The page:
Getting into a fist fight with Ryan the Bully? Do you remember that pep-talk your Dad gave you about how you need to stand up to bullies? You do? Great! You can add that Dad 3 relationship to get an extra 3 die to your Fists roll to slug the jerkwad.

But if you fail a Relationship boosted roll, then that relationship suffers. It gets Shocked.

A Shock reduces your Relationship by one die. This represents the tension and dissatisfaction that has arose in the Relationship. The way you un-Shock a Relationship is with Quality Time.

Ryan kicked you butt all over the playground. Dad didn't know what he was talking about! You should have run away, but you didn't, and now you have a black eye and Mom is going to yell at you for fighting! Stupid Dad.

Quality Time is a special kind of roleplayed test, with a difficulty of 4 plus the number of Shocked die in that relationship. Succeed and you get the width of the roll's worth of die back, up to the original un-Shocked number. What the roll is depends on whatever you do during Quality Time. As long as it is an activity that will reaffirm your emotional connection to the object of your Relationship, it works.
You decide to go with Dad on that fishing trip he goes on every few weeks in Summer. You're still angry at him, but when you catch that trout and he picks you up and carries you around like you're the World's Greatest Fisherman, you just don't care about that stupid fight anymore.

Sometimes people don't want you to get Quality Time, something or someone works to upset and prevent it, so that your Relationship doesn't heal. If this is the case, then the opposition rolls against your Quality Time roll. They get however many dice are Shocked in the Relationship as bonus-die added to their roll, and you get however many dice are un-Shocked in the Relationship added to yours. If their Height is better, they succeed and you fail your Quality Time.

Your horrible little brother is jealous of how much time you spend with Dad, so he conned his way into the fishing trip. He won't leave the two of you alone, and is trying to keep you and Dad from spending any time together, the little jerk.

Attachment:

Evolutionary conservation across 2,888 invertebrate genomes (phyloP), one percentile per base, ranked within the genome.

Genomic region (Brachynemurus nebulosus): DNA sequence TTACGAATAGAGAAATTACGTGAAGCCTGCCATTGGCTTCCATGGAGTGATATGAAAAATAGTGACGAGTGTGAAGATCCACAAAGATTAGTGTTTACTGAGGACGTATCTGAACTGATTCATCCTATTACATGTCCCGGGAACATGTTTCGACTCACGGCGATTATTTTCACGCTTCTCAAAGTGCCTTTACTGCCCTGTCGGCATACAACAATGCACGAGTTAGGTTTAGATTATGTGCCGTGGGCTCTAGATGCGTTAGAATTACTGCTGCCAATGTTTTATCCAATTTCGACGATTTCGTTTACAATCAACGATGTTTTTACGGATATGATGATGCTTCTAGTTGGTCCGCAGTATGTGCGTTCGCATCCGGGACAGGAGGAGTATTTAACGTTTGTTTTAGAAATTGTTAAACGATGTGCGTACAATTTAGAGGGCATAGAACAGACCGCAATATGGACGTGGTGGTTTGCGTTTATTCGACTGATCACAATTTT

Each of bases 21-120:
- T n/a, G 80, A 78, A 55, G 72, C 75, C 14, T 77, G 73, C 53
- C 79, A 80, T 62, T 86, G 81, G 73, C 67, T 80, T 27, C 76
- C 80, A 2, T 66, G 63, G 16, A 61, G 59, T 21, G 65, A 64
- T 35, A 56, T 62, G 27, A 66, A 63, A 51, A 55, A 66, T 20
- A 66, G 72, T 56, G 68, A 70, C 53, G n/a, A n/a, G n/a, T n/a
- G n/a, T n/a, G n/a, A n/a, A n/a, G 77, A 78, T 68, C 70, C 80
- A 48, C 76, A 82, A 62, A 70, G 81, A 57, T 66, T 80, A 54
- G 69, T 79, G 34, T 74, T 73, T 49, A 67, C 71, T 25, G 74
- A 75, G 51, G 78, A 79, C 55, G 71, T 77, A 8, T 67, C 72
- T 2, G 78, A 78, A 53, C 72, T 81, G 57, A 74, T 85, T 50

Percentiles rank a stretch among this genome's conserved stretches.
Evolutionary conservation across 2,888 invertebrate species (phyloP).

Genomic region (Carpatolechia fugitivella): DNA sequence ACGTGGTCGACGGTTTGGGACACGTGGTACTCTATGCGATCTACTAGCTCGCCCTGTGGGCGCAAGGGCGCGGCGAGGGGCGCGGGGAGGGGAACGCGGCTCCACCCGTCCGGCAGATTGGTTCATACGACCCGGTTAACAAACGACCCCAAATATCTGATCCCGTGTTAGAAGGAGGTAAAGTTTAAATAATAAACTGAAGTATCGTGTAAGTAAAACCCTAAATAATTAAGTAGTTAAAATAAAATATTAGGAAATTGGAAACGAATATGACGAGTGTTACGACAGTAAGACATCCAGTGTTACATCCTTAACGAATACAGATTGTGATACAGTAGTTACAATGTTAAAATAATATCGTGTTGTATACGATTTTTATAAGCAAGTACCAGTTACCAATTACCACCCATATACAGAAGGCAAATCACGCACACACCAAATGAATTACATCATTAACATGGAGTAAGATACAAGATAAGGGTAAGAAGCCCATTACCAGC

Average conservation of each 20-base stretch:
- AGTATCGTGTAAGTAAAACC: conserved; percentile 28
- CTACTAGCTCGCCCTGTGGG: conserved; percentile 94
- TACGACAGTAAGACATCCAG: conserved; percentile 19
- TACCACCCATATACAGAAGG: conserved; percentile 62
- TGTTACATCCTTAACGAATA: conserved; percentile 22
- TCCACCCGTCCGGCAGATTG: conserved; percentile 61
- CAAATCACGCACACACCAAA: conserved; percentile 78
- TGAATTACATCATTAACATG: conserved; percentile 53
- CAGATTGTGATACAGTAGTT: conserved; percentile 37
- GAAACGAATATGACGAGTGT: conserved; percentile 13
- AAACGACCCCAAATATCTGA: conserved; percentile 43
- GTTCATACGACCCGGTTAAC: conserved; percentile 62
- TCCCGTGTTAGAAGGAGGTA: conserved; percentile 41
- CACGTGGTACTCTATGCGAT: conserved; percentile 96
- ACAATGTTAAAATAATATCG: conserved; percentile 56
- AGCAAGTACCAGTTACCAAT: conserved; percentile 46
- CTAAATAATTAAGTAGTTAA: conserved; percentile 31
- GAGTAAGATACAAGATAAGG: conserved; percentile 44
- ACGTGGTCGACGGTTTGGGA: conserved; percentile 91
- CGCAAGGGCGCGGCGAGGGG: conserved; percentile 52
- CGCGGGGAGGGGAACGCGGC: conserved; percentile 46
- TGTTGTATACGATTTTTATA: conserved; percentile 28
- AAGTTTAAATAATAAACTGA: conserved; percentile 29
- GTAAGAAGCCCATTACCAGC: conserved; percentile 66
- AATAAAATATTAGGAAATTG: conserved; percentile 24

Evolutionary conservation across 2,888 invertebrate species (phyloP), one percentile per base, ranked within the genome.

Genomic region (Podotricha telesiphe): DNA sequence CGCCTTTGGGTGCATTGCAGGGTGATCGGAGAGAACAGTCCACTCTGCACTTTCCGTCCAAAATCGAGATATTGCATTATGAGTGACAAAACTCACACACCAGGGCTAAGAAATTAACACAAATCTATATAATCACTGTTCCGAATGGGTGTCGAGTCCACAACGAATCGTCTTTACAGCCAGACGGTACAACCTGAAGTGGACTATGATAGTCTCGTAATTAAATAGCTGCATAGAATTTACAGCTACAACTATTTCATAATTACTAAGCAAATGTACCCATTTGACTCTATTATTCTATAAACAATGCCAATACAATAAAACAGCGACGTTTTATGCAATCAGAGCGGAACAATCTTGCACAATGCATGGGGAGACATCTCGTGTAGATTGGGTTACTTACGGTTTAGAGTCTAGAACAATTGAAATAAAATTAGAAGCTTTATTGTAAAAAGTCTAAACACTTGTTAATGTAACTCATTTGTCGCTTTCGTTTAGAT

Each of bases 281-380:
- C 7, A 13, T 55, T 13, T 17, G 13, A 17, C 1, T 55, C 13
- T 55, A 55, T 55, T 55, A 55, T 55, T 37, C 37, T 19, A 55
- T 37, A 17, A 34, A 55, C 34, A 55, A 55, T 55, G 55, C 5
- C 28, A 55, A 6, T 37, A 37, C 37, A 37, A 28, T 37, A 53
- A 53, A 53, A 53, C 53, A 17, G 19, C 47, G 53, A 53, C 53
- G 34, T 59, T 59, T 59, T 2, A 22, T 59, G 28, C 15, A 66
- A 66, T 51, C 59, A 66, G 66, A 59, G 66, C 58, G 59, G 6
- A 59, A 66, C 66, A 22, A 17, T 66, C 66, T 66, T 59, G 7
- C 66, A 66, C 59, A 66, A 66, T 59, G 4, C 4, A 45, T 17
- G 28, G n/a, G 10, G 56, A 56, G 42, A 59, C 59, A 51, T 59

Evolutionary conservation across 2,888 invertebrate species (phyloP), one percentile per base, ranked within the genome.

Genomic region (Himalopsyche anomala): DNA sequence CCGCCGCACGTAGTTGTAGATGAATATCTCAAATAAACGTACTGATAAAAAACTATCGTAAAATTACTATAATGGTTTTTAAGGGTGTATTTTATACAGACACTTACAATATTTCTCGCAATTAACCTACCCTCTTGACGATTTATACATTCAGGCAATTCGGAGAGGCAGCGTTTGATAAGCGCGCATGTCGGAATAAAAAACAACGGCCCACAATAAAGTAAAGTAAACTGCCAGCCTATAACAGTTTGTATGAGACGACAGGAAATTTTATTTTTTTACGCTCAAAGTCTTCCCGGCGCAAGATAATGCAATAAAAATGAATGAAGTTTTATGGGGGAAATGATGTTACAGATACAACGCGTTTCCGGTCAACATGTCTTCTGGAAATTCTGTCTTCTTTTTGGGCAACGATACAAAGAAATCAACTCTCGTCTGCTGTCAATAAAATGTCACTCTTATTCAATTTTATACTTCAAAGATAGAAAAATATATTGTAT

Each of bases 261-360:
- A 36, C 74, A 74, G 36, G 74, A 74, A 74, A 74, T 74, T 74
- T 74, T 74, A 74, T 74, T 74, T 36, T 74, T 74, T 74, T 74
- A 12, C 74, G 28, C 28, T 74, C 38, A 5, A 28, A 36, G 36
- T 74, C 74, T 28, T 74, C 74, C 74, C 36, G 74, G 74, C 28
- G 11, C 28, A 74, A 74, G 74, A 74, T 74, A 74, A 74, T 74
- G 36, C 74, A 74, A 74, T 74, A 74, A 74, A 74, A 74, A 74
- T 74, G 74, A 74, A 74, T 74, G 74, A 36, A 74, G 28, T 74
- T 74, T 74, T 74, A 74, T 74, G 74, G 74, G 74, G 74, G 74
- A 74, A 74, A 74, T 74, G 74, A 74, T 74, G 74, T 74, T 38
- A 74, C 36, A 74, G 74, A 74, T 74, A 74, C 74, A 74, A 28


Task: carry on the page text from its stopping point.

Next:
Relationships Shocked down to 0 dice are in Crisis. To get a relationship out of Crisis, you need to accumulate a combined Width on several related Quality Time rolls to equal the full value of the Relationship. This adds 1 die to the Relationship and gets it out of Crisis. But there is a problem. Any failed Quality Time rolls while a Relationship is in Crisis permanently reduces that Relationship by 1 die. The only way to get that back is through spending XP in Character Advancement.

Relationships also have special uses for your Monster, but I'll get into those in the Monster chapter.



The last bit is Character Advancement. While playing you get XP, which is rewarded pretty much whenever the GM decides to give it to you. One to Three is normal per session. One XP buys you a Skill Die, Two gets you a Relationship Die, Three gets you a Stat Die, and Five let's you add a Die to a Monster Location (Once again, Monsters chapter, later on.)

You can only spend XP during play if something dramatically appropriate happens, IE, you find a magic orb of Kung-Fu Mastery that lets you spend XP into your Fists skill. Otherwise, you have to wait until an acceptably large amount of time passes to raise your XP, so a few weeks of downtime where there's no adventuring going on.

“You have to whisper. We’re not supposed to be here.”
“I am whispering. Wait... is whispering the quiet one?”
“Yes!”
“Sorry. I don’t understand why we’re here.”
“We have to steal back my journal from Becky before she reads it and realizes I have a crush on her.”